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important factors for starting Catering Business in 2022

When you think about opening a catering business, there are five factors that will help you decide if catering is right for you.
important factors for starting Catering Business in 2022

You’ve tried to start your own catering business and you’ve failed, or you’re still trying to make it work. You’re fed up with the waiting, the phone calls that don’t go anywhere and spending money on expensive ad campaigns that yield no return on investment. It looks like you’ll never be able to start your own catering business… but what if I told you that was all about to change

The Five Most Important Factors

When you think about opening a catering business, there are five factors that will help you decide if catering is right for you. Of course, these are not your only options, but they’re some of the most important ones: 

  • Geography: How close are your potential clients? Are they clustered together or spread out over an entire region? 
  • Customer Base: Are there enough people nearby who will want what you offer? If not, can you travel far enough and often enough to build up a local customer base? If so, how many hours would it take for you to do so? 
  • Time: Can you afford it? Catering tends to be both expensive and time-consuming—will you have enough money coming in, and can you spare twenty-five hours per week (or more) on catering? 
  • Market Segmentation: Which market segment are you targeting with your catering business? Restaurants usually cater either weddings or banquets; bakeries mostly cater weddings; delis tend to focus on corporate events. Focusing too broadly may mean lots of competition from other similar businesses; focusing too narrowly may limit your pool of available customers. 
  • Type of Food: Will you sell food at all? Or just-drinks                                               

Get the Necessary Licenses

Before you even consider becoming a caterer, you’ll need to make sure you have all of your licenses and permits in order. In most states, there are two main licenses—the commercial food license and the business license. For more specific requirements and information on how to get your licenses, talk with your local health department or visit their website. You’ll also need other essential business documents like federal tax ID numbers or fictitious business names. After you’ve gathered all of these items, then it’s time to start making money!

Employing Staff

If you’re planning on hiring your first staff member, here are some tips for doing so. Hiring help for your catering business is difficult and should not be done quickly. Before you begin interviewing candidates, it’s important that you carefully consider what positions will be needed from day one and how those people will fit into your new company culture.

You may need an office manager/accountant, driver, marketing assistant, or even an event planner who has been trained by you. It all depends on what kind of catering business you want to create. Once you’ve decided on each role and who is best suited for it (this might mean asking around to see if anyone knows someone they can refer), start looking through resumes and make calls to schedule interviews.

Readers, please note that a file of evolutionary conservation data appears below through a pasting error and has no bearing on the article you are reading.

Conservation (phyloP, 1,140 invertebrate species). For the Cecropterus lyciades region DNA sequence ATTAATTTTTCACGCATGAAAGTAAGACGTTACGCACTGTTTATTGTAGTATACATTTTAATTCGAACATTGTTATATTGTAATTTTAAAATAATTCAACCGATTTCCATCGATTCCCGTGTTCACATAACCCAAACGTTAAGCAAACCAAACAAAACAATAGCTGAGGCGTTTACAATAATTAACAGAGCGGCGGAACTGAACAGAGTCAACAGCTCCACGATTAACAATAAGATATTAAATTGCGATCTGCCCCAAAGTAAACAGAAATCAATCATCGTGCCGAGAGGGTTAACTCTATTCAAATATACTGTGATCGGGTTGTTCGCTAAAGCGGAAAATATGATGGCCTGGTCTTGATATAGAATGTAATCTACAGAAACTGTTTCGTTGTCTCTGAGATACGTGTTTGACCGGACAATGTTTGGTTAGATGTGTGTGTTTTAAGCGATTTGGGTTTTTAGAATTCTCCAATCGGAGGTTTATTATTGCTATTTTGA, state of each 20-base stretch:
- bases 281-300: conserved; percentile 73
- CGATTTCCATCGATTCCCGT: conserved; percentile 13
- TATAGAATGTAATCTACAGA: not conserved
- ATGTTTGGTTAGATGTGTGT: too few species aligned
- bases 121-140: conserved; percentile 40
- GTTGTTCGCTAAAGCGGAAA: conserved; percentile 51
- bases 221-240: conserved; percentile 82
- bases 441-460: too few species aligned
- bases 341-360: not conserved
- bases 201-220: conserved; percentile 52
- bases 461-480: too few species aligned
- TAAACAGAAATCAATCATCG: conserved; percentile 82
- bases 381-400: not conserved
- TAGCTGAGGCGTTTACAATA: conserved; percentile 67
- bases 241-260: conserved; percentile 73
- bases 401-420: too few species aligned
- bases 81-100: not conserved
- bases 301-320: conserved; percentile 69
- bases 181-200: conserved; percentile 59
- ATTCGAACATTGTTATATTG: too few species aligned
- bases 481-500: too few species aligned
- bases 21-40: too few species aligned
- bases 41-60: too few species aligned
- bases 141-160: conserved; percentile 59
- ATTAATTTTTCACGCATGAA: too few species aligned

Setting Up Marketing Strategies

When you’re starting out, it can be tempting to think that your business exists entirely on its own and should grow based solely on word of mouth and your own good reputation. While it’s true that these things are incredibly important, you still need an actual plan for growing your client base. Without marketing strategies—and especially without smart marketing strategies—you can’t sustain growth over time or count on repeat customers who will refer you to their friends. You need a comprehensive plan for how clients find you.

Find a Management Software

Start by finding a catering POS software that allows you to schedule staff, record payments, manage social media, and analyze profits. You can find some amazing options for around $30 per month. The benefit of using an online system is that it’s easier than ever for clients and customers to book appointments or reserve space with you.

If you aren’t yet ready for your own software, services like Square Appointments are free for up to 12 customers, so it’s easy to get started on a small scale before making any major financial commitments. Remember: It’s also important to plan menus and order supplies ahead of time. Don’t take anything or anyone at face value—it pays off in catering as much as anywhere else.


A good rule of thumb is that around 25 percent of all food sales should go toward your total cost of goods sold. This percentage will vary depending on whether you use higher-end or lower-end ingredients. For example, with high-end organic ingredients, you could charge more and still maintain your margins.


While it’s easy to talk about big visions, we’re all busy people. The fastest way to get started on something is always just do it. That said, planning and preparation can help accelerate success; so spend your time thinking through an idea, researching potential problems, and making sure you know exactly what questions you have (and where those answers are). This will make execution much smoother, faster, and less stressful. While starting a business will take more than day (it’ll take months or years), tomorrow is as good as any for getting started. Good luck!